Sophia Antipolis, 24 November 2015
At the ETSI summit on Open Source and Standardization, which took place in Sophia Antipolis on 19 November, Mr. Luis Jorge Romero, ETSI Director General, introduced the event with these words:
“Clichés tend to perceive the world of standards as the middle aged black tie conservative people in competition with young hacker-like free spirit open source developers. Well, those times are long gone.”
The summit brought together members of the Open Source community along with standardization bodies who exchanged refreshing and stimulating ideas about the interaction between two communities who are already working together but need to do more. W3C, IETF, ECMA, Open Forum Europe (OFE), OASIS, Open Grid Forum (OGF), Open Networking Forum (ONF) or European Broadcasting Union (EBU) were among the speakers of the day.
The afternoon panel led to a discussion with the audience and included ULE Alliance, Java Community Process (JCP), Open Air Interface (OAI), Open Software Alliance (OSA), Open Mobile Alliance (OMA), the ETSI NFV Industry Specification Group, the oneM2M partnership project, of which ETSI is a founding member, and the Fraunhofer Institute for Integrated Circuits.
Speakers at the event recognized that Open Source software and standards were not competitive but complementary. Open Source can bring innovation, fast development and the involvement of a committed global community and many companies have found a solid business case to develop and use Open Source software. On the other hand, according to the speakers, standards bring long-term stability, wide consensus and a cohesive view of large and complex systems, together with ensuring interoperability, confidence in products and services and offering economies of scale.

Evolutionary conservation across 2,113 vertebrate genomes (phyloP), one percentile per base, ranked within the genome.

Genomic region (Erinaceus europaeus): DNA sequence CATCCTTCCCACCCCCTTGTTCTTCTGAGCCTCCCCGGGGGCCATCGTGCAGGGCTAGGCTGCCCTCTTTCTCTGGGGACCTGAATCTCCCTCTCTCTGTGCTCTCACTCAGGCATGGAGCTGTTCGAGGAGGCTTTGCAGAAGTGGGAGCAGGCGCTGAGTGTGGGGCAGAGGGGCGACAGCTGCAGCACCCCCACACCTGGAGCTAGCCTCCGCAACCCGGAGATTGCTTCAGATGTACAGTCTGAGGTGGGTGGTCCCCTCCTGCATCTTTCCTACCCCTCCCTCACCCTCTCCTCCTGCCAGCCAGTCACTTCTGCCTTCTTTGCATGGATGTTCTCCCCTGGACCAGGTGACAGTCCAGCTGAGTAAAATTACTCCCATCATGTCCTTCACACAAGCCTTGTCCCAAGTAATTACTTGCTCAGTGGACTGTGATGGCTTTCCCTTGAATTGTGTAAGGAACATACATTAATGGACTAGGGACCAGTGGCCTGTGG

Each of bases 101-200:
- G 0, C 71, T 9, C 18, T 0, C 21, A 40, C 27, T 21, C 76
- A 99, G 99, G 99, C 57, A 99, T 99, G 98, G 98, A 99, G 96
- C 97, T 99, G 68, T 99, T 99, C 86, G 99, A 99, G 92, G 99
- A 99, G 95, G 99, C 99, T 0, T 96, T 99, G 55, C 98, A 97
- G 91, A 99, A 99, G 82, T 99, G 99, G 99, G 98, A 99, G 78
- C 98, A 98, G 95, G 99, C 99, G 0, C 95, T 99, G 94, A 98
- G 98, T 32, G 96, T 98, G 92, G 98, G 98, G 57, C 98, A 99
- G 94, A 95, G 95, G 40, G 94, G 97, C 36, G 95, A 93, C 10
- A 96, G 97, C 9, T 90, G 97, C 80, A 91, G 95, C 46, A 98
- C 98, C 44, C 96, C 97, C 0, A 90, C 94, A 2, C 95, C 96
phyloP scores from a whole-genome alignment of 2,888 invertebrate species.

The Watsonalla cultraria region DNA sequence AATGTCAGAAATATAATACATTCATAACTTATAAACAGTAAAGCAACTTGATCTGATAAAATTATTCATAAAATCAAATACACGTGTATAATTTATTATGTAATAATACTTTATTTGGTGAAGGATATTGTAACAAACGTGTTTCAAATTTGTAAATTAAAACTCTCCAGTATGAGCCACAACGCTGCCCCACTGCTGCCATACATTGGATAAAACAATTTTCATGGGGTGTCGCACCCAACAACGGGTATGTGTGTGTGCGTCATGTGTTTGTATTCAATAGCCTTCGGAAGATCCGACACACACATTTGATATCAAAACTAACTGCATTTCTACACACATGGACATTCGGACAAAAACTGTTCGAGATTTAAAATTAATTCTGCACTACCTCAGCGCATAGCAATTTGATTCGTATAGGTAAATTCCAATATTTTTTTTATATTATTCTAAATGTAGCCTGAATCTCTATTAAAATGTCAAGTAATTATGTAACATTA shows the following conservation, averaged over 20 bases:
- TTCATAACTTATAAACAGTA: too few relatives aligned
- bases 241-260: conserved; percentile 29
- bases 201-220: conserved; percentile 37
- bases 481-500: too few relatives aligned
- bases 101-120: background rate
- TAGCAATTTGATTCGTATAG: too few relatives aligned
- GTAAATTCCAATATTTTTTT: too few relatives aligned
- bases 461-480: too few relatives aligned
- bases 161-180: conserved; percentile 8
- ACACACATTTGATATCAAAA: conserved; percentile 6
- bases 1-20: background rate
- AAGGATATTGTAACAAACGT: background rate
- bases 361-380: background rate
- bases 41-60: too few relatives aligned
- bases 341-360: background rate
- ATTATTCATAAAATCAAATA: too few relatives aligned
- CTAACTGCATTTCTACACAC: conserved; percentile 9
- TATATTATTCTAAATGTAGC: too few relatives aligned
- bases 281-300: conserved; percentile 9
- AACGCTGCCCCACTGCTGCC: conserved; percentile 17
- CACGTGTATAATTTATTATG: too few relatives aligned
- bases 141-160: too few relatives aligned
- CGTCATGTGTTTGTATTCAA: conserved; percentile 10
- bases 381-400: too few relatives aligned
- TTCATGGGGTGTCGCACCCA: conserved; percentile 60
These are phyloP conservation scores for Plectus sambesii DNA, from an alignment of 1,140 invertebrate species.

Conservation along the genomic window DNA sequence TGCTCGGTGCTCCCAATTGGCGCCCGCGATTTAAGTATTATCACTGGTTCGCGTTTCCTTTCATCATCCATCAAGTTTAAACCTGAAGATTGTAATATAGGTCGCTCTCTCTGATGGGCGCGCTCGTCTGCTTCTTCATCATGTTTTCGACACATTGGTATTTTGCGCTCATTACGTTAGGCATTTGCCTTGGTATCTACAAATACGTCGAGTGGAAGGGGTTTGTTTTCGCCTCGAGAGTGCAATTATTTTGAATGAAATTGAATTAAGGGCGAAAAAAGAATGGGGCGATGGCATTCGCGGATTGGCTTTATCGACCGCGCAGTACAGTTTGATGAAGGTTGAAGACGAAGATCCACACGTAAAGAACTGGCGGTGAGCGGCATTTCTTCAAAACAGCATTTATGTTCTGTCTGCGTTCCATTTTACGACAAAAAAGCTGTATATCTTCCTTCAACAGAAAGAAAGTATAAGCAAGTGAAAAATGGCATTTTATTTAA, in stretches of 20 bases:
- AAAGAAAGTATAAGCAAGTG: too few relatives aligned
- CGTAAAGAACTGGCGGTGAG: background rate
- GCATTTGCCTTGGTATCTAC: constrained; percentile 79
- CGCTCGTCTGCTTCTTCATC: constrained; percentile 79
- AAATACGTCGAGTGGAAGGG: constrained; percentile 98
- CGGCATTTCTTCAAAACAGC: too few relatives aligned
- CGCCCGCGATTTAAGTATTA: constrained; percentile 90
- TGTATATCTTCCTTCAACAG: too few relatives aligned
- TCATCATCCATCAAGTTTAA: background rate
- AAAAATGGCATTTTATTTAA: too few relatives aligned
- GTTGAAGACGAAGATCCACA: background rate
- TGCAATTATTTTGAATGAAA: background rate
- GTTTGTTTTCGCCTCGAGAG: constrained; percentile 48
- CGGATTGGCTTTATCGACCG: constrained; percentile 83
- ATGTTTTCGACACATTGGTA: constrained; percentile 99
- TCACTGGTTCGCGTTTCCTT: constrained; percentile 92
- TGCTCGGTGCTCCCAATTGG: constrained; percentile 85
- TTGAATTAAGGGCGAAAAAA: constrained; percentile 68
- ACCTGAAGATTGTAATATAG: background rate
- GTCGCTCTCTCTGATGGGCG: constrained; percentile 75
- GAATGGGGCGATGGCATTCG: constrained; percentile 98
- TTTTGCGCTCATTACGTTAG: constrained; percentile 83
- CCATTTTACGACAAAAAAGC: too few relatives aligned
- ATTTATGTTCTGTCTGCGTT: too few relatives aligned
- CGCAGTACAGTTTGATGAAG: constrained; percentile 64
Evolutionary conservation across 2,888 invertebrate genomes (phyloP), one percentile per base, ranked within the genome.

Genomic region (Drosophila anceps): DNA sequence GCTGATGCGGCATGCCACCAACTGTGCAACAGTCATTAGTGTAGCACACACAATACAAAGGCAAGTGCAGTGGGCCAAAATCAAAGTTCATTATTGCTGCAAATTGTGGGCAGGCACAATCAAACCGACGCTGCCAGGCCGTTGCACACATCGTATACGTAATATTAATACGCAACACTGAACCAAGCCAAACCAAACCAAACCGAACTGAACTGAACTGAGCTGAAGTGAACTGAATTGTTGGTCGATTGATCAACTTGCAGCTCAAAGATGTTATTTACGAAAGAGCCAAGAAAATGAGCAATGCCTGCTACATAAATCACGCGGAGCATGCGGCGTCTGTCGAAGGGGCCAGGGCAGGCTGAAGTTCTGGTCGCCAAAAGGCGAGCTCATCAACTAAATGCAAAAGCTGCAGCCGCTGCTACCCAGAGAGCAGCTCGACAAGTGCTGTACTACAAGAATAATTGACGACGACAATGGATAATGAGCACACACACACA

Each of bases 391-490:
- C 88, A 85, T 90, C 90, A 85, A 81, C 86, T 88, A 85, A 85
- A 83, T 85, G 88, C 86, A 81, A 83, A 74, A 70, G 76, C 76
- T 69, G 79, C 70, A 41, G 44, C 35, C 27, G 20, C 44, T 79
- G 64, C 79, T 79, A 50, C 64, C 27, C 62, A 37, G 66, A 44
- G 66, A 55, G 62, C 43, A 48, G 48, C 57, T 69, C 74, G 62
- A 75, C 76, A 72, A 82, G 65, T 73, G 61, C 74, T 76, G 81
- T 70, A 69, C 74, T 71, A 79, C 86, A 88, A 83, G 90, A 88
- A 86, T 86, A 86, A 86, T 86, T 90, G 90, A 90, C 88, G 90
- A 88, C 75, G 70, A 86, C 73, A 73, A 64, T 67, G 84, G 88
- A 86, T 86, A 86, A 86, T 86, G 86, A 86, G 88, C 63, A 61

Today, as virtualization and cloud technology are shaping the next generation of network systems, it is increasingly necessary to work with Open Source software. Open Source can be used to develop reference implementations for evaluating specifications and for testing interoperability. In ETSI, the Centre for Testing and Interoperability uses a state of the art open source tool chain to assist in the development of base standards and test standards. Many Open Source projects have been set up to develop implementations of ETSI specifications. Software development techniques are increasingly being used in the standards community and in some standards.
Understanding Open Source licensing is important when working with Open Source software and ETSI will organize more focused workshops on this and other open source topics in the year to come.
If you couldn’t attend our summit and want to know more, go to the presentations, freely available on our website.
ETSI produces globally-applicable standards for Information and Communications Technologies (ICT), including fixed, mobile, radio, aeronautical, broadcast and internet technologies and is officially recognized by the European Union as a European Standards Organization. ETSI is an independent, not-for-profit association whose more than 800 member companies and organizations, drawn from 64 countries, determine its work programme and participate directly in its work.